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  • Writer's pictureLauren Morris

Improv Toolbox: Scene Stoppers and What to Do About It

I've watched countless hours of improv scenes. In the classroom, on the road, and at my own theater. Without fail, there is a scene where a performer responds or is part of a scene that brings everything to a screeching halt. Their language makes it quite difficult to keep moving the relationship, story, or form forward. We are taught to stay away from "no" and "but" yet there are several not so obvious ways performers make scenes more difficult.

Here are some ideas on how to continue to co-create when your scene partner is saying "no".

If your partner says:

That is so stupid!

You can say:

I'm missing your point.

What you are doing here is asking your scene partner to make a clear and concise choice. An active decision. You are also avoiding a meaningless argument about your idea of being called stupid. Watching improvisers argue on stage because they are stuck is not fun for anyone. By stating somewhat neutral phrases, you can avoid the "argument scene" and hopefully find the fun and creative ways to move forward together.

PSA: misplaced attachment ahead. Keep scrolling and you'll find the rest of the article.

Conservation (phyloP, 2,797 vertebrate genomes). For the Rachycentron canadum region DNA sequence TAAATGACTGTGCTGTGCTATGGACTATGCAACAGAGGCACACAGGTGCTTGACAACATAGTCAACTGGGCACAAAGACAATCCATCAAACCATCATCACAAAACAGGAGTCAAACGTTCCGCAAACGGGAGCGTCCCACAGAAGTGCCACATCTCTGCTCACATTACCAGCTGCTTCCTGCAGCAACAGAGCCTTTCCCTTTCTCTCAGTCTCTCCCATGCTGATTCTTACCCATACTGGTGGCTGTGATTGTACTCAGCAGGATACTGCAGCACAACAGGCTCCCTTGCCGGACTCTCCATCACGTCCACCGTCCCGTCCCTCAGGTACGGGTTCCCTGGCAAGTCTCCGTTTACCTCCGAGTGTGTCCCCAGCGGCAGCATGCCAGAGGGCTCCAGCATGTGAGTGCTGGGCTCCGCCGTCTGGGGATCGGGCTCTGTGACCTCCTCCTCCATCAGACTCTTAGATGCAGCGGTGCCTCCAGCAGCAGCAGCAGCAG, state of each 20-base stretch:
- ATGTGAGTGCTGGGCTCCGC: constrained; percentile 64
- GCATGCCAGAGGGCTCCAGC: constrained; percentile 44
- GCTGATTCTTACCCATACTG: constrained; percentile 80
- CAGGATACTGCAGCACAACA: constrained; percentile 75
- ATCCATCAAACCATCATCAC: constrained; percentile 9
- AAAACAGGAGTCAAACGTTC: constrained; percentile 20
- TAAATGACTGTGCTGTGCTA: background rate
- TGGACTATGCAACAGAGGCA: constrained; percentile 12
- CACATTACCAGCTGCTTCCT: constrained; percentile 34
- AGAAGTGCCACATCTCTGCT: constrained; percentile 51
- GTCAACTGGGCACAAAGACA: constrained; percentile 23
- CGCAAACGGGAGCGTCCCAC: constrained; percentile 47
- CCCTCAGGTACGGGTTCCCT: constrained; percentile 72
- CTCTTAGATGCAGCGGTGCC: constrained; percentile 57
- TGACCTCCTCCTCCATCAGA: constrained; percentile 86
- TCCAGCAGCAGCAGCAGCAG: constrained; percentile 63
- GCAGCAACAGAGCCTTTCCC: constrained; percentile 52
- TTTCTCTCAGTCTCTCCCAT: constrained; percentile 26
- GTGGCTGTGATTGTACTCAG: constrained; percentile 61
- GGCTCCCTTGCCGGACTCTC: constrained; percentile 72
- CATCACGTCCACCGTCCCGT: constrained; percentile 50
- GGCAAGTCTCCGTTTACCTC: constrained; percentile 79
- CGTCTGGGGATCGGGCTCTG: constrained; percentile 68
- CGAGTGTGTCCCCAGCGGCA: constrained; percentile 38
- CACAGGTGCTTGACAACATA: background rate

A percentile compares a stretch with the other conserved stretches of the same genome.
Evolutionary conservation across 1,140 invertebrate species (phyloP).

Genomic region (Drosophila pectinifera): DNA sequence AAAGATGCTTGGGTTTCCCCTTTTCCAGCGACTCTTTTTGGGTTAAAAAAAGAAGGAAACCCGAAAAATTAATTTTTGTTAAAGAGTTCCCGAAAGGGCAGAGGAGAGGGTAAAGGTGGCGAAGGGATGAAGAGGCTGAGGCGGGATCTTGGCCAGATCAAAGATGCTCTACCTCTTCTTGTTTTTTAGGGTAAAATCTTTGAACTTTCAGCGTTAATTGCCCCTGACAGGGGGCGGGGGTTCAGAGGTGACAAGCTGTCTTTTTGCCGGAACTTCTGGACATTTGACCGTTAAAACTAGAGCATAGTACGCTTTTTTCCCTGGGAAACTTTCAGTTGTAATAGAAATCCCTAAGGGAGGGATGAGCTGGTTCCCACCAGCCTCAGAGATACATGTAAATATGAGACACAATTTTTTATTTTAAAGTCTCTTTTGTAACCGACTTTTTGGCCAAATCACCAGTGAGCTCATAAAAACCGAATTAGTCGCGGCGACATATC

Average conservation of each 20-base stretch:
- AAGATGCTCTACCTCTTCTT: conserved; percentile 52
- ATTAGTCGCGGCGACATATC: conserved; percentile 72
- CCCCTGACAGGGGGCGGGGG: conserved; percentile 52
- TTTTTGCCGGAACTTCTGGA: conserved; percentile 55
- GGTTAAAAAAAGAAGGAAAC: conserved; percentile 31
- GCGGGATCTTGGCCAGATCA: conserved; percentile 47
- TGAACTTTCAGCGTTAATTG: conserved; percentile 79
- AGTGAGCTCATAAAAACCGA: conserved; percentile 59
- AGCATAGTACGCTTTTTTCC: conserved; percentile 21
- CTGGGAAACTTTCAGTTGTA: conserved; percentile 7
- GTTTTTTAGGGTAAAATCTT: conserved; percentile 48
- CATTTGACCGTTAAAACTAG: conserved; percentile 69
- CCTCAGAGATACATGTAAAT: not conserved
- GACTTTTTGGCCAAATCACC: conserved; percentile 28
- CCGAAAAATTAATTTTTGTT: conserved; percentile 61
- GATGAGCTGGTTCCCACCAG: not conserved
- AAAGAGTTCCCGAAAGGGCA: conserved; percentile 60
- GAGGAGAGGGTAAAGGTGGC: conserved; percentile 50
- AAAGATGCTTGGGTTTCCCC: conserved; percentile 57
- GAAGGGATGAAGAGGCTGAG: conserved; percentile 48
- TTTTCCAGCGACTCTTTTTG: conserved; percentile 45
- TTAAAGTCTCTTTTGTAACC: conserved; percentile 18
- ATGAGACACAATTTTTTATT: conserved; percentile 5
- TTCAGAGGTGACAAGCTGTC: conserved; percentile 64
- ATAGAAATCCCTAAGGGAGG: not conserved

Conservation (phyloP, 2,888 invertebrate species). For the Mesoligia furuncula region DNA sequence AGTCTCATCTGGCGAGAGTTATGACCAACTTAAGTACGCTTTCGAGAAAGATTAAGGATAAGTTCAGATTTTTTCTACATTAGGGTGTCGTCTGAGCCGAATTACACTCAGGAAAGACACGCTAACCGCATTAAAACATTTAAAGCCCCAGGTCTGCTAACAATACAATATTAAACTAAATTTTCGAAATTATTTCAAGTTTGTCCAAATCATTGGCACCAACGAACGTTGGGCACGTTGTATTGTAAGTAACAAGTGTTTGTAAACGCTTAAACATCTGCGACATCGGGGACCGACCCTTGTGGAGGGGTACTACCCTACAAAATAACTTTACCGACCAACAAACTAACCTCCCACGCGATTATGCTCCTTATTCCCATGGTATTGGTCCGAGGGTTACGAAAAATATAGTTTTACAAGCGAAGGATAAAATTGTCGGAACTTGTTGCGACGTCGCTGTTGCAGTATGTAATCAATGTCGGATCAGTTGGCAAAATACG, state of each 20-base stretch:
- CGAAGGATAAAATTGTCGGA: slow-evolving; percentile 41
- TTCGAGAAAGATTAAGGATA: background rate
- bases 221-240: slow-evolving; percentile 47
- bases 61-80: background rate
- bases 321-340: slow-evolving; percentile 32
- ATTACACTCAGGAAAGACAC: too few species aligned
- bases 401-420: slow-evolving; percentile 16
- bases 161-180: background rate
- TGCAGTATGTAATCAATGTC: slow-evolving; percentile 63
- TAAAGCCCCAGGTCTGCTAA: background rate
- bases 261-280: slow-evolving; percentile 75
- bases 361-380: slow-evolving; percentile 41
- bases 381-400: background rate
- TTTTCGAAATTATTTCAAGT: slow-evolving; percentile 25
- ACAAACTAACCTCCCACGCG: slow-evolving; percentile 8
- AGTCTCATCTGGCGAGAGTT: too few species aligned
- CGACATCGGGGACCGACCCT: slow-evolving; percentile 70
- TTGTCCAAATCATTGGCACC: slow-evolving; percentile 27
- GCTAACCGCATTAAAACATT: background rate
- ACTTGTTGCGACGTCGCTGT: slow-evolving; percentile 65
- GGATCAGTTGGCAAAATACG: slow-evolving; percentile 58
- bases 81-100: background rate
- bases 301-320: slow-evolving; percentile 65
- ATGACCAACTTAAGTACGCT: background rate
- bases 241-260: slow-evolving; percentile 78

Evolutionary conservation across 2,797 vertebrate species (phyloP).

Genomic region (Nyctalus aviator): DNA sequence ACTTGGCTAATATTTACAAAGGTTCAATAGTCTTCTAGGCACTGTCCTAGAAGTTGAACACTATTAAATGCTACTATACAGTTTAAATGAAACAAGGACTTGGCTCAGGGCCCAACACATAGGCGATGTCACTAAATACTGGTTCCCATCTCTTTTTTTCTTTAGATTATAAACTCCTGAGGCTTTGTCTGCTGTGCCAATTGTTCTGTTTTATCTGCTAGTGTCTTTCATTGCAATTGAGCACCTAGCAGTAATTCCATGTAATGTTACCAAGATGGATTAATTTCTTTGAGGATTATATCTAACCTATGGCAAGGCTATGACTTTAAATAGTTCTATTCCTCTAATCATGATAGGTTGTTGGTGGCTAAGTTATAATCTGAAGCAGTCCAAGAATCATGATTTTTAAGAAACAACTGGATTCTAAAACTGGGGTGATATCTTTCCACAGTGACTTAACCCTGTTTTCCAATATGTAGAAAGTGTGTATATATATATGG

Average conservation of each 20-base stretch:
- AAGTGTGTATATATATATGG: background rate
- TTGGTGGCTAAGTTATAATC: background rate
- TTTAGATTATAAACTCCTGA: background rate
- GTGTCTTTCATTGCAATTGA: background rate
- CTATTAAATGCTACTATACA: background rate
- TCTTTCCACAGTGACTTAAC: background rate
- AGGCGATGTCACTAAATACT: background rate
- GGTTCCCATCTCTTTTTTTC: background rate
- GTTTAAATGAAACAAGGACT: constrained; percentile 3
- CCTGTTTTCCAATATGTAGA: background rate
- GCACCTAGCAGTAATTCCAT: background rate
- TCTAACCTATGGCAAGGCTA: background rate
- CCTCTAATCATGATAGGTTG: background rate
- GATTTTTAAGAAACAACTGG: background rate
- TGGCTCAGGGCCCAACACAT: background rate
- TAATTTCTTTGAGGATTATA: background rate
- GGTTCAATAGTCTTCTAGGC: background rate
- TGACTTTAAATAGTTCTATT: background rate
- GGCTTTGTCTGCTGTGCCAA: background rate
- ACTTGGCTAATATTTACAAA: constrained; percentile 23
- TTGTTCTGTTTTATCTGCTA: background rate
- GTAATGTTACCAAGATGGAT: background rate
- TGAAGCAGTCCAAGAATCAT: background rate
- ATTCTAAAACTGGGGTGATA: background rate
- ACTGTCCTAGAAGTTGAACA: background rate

If your partner says:

That will never work!

You can say: You think that ...

Again, you are actively avoiding the argument scene. You are restating what you believe your partner is trying to say. These clear and active statements can get us through the rough patch of this scene.

If your partner says:

Are you (dumb, on drugs, off your meds*)?

You can say: Maybe I wasn't clear ...

Once more, avoiding engaging in an argument about who is right and who is wrong. For one, how can anyone be wrong in an improv scene? The script has yet to be written. It can get difficult avoiding an argument on stage when one person isn't recognizing their behavior and pattern of speech is opening the door for that kind of scene. Just keep calm, restate your offers, make "you" statements, and try to find something you can agree upon to move the scene forward.

*A note about asking someone if they are "on or off meds". Not only does this not help your scene and is a lazy offer, but it also continues the stigma of mental health challenges. In essence, you are punching down. Language is powerful. Use it wisely and be aware of the impact it can make.

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